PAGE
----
Google Inc. announced Thursday its new artificial intelligence software for weeding out particularly abusive or hateful remarks from comments sections in an attempt to restrict platforms to more thoughtful debate.

The Menlo Park, California-based company launched the program, called Perspective, using an interactive demo allowing viewers to gradually purge three hypothetical comments sections—on climate change, the 2016 presidential election and the U.K.’s separation from the European Union, also known as “Brexit”—of their inflammatory remarks. Move the slider from right to left and phrases like “If they voted for Hilary [sic] they are idiots” are replaced by comments such as “Horrible, but the lesser of two evils won.” Slide the toggle further and what’s left are remarks like “Did you vote for what you truly believe is right and why?” and the sincere if not improbable “I honestly support both, as I was a Bernie [Sanders] supporter.”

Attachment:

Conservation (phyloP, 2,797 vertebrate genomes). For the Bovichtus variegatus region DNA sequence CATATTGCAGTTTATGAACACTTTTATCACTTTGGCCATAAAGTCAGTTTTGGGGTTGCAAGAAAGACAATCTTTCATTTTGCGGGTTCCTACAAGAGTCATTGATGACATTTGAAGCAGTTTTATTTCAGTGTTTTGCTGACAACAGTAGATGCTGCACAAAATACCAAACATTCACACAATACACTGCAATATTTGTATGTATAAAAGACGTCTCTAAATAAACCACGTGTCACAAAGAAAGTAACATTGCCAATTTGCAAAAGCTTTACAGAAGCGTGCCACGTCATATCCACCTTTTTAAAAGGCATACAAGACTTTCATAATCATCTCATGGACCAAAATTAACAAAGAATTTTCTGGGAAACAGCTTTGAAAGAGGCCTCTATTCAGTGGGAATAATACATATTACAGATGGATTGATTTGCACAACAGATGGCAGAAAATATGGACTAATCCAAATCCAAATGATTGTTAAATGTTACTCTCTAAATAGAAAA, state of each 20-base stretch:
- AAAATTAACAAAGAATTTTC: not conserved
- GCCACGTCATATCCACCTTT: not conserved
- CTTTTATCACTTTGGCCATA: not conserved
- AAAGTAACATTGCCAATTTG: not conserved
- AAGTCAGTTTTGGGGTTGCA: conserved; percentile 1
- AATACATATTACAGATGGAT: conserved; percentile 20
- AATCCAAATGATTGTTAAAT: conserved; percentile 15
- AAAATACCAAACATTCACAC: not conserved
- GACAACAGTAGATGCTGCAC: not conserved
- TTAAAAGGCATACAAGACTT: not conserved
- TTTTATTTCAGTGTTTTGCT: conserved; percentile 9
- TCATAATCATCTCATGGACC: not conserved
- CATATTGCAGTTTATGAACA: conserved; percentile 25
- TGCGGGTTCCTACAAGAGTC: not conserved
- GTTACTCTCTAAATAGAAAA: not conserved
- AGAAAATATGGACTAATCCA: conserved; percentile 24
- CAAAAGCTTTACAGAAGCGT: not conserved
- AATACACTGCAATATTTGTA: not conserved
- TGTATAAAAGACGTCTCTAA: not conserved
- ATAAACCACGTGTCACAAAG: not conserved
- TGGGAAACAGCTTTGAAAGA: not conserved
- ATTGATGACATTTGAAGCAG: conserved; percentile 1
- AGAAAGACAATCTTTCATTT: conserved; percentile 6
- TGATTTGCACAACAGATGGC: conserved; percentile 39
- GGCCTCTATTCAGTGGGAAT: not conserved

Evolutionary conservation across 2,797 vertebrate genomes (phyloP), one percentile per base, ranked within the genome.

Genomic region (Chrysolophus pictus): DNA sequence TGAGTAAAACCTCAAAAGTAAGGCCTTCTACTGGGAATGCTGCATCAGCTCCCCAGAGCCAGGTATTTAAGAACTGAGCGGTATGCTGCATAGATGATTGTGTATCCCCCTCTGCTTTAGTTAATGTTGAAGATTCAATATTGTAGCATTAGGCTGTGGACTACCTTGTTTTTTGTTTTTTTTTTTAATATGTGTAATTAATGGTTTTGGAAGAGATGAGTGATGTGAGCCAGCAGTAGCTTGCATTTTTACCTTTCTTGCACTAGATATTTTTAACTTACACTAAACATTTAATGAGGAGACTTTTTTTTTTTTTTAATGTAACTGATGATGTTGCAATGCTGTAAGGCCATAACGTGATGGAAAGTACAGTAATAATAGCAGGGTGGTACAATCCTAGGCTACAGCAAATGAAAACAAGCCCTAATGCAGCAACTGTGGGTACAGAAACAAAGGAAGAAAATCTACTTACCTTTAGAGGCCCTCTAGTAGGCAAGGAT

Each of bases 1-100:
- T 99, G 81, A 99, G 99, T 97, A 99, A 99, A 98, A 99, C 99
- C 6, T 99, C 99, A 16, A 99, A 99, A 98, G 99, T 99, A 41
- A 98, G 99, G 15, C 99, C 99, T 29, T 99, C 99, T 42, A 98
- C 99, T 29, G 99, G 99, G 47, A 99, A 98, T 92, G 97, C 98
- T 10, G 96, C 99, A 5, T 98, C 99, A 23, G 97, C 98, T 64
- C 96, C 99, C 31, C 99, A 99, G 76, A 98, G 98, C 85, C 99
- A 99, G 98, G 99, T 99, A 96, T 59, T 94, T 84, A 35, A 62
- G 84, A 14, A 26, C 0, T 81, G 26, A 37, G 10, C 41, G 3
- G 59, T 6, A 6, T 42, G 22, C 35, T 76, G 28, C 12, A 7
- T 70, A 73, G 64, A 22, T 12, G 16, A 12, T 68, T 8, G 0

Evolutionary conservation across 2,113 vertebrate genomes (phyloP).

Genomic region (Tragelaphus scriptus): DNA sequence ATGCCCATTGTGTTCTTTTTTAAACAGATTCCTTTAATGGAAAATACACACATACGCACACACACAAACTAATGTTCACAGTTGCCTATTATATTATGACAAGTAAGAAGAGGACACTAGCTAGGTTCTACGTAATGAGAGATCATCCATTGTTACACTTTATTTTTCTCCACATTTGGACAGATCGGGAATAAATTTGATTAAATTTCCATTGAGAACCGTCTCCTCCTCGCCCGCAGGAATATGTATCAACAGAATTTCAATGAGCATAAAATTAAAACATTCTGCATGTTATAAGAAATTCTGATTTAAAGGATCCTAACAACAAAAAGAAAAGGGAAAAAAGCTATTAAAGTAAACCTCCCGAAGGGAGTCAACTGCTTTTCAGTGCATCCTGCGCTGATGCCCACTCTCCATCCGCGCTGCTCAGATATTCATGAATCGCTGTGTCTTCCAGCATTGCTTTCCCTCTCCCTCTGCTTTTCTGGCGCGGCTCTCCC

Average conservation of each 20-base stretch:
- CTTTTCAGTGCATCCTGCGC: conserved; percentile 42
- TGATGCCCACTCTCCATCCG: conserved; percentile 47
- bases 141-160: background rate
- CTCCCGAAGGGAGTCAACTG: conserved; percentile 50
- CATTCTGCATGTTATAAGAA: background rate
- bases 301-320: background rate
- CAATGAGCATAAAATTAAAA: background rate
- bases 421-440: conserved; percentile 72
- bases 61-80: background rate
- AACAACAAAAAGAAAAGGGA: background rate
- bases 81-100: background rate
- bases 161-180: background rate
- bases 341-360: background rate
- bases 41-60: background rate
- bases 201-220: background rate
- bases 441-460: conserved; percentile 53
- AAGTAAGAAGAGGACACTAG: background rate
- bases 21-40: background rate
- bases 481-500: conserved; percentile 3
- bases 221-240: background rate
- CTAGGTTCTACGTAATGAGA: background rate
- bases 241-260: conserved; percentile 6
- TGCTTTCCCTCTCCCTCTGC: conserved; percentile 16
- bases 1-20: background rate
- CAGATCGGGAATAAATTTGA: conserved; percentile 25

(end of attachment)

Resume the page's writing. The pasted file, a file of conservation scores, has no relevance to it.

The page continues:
The software “uses machine learning models to score the perceived impact a comment might have on a conversation,” according to the site, which listed the Economist, the Guardian, the New York Times and Wikipedia as partners. The latter two have reported that they’ve been using the Google software Jigsaw, the incubator that created Perspective, to moderate their platforms.

As Economist Community Editor Denise Law told Fortune Thursday, the magazine planned to move toward giving its human moderators a break by testing out Jigsaw’s AI software to keep the “really good” comments from falling into a black hole of toxic ones.

“In [Donald] Trump’s America, there’s this bifurcation,” Law said. “The Economist has long been a place for debate, but the comments are not at the level we’ve hoped them to be.”

Many news outlets have deleted their comments sections in recent years in the hopes that conversation will move to social media, prompting many to accuse them, along with their counterparts employing AI, of censorship.

Mary Hamilton, the Guardian’s executive editor for audience, painted the issue a bit differently.

“When we talk about improving the comments, we aren’t just speaking about censorship or eliminating criticism,” she wrote in a January 2016 column. “What we want instead is to free the voices that struggle to be heard, so that we can listen.”